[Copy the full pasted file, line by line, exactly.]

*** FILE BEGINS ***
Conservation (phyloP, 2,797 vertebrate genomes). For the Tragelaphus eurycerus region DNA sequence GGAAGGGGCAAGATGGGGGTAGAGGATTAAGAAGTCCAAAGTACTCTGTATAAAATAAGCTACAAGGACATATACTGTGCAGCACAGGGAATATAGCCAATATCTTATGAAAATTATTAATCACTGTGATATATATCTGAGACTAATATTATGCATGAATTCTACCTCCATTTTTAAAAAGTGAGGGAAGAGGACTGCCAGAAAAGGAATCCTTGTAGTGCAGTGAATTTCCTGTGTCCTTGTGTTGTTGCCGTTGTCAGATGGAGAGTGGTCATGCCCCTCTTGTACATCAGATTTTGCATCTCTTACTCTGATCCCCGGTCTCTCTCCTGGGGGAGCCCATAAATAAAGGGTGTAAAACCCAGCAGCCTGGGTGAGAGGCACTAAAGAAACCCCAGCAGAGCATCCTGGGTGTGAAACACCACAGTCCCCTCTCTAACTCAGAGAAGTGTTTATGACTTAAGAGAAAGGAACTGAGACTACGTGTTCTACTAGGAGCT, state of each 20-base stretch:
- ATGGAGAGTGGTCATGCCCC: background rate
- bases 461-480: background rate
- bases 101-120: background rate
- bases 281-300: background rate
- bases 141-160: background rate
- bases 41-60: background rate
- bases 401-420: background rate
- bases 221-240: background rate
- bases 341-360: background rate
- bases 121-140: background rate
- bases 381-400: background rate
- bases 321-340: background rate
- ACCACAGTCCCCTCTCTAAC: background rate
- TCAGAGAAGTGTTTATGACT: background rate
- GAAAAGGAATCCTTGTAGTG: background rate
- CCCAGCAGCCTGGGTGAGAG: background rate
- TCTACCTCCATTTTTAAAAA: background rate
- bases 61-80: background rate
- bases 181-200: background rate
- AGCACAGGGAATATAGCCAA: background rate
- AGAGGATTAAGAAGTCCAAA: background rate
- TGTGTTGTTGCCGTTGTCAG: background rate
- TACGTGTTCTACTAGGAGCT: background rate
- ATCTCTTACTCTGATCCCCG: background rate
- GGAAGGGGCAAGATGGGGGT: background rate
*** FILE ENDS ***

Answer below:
Conservation (phyloP, 2,797 vertebrate genomes). For the Tragelaphus eurycerus region DNA sequence GGAAGGGGCAAGATGGGGGTAGAGGATTAAGAAGTCCAAAGTACTCTGTATAAAATAAGCTACAAGGACATATACTGTGCAGCACAGGGAATATAGCCAATATCTTATGAAAATTATTAATCACTGTGATATATATCTGAGACTAATATTATGCATGAATTCTACCTCCATTTTTAAAAAGTGAGGGAAGAGGACTGCCAGAAAAGGAATCCTTGTAGTGCAGTGAATTTCCTGTGTCCTTGTGTTGTTGCCGTTGTCAGATGGAGAGTGGTCATGCCCCTCTTGTACATCAGATTTTGCATCTCTTACTCTGATCCCCGGTCTCTCTCCTGGGGGAGCCCATAAATAAAGGGTGTAAAACCCAGCAGCCTGGGTGAGAGGCACTAAAGAAACCCCAGCAGAGCATCCTGGGTGTGAAACACCACAGTCCCCTCTCTAACTCAGAGAAGTGTTTATGACTTAAGAGAAAGGAACTGAGACTACGTGTTCTACTAGGAGCT, state of each 20-base stretch:
- ATGGAGAGTGGTCATGCCCC: background rate
- bases 461-480: background rate
- bases 101-120: background rate
- bases 281-300: background rate
- bases 141-160: background rate
- bases 41-60: background rate
- bases 401-420: background rate
- bases 221-240: background rate
- bases 341-360: background rate
- bases 121-140: background rate
- bases 381-400: background rate
- bases 321-340: background rate
- ACCACAGTCCCCTCTCTAAC: background rate
- TCAGAGAAGTGTTTATGACT: background rate
- GAAAAGGAATCCTTGTAGTG: background rate
- CCCAGCAGCCTGGGTGAGAG: background rate
- TCTACCTCCATTTTTAAAAA: background rate
- bases 61-80: background rate
- bases 181-200: background rate
- AGCACAGGGAATATAGCCAA: background rate
- AGAGGATTAAGAAGTCCAAA: background rate
- TGTGTTGTTGCCGTTGTCAG: background rate
- TACGTGTTCTACTAGGAGCT: background rate
- ATCTCTTACTCTGATCCCCG: background rate
- GGAAGGGGCAAGATGGGGGT: background rate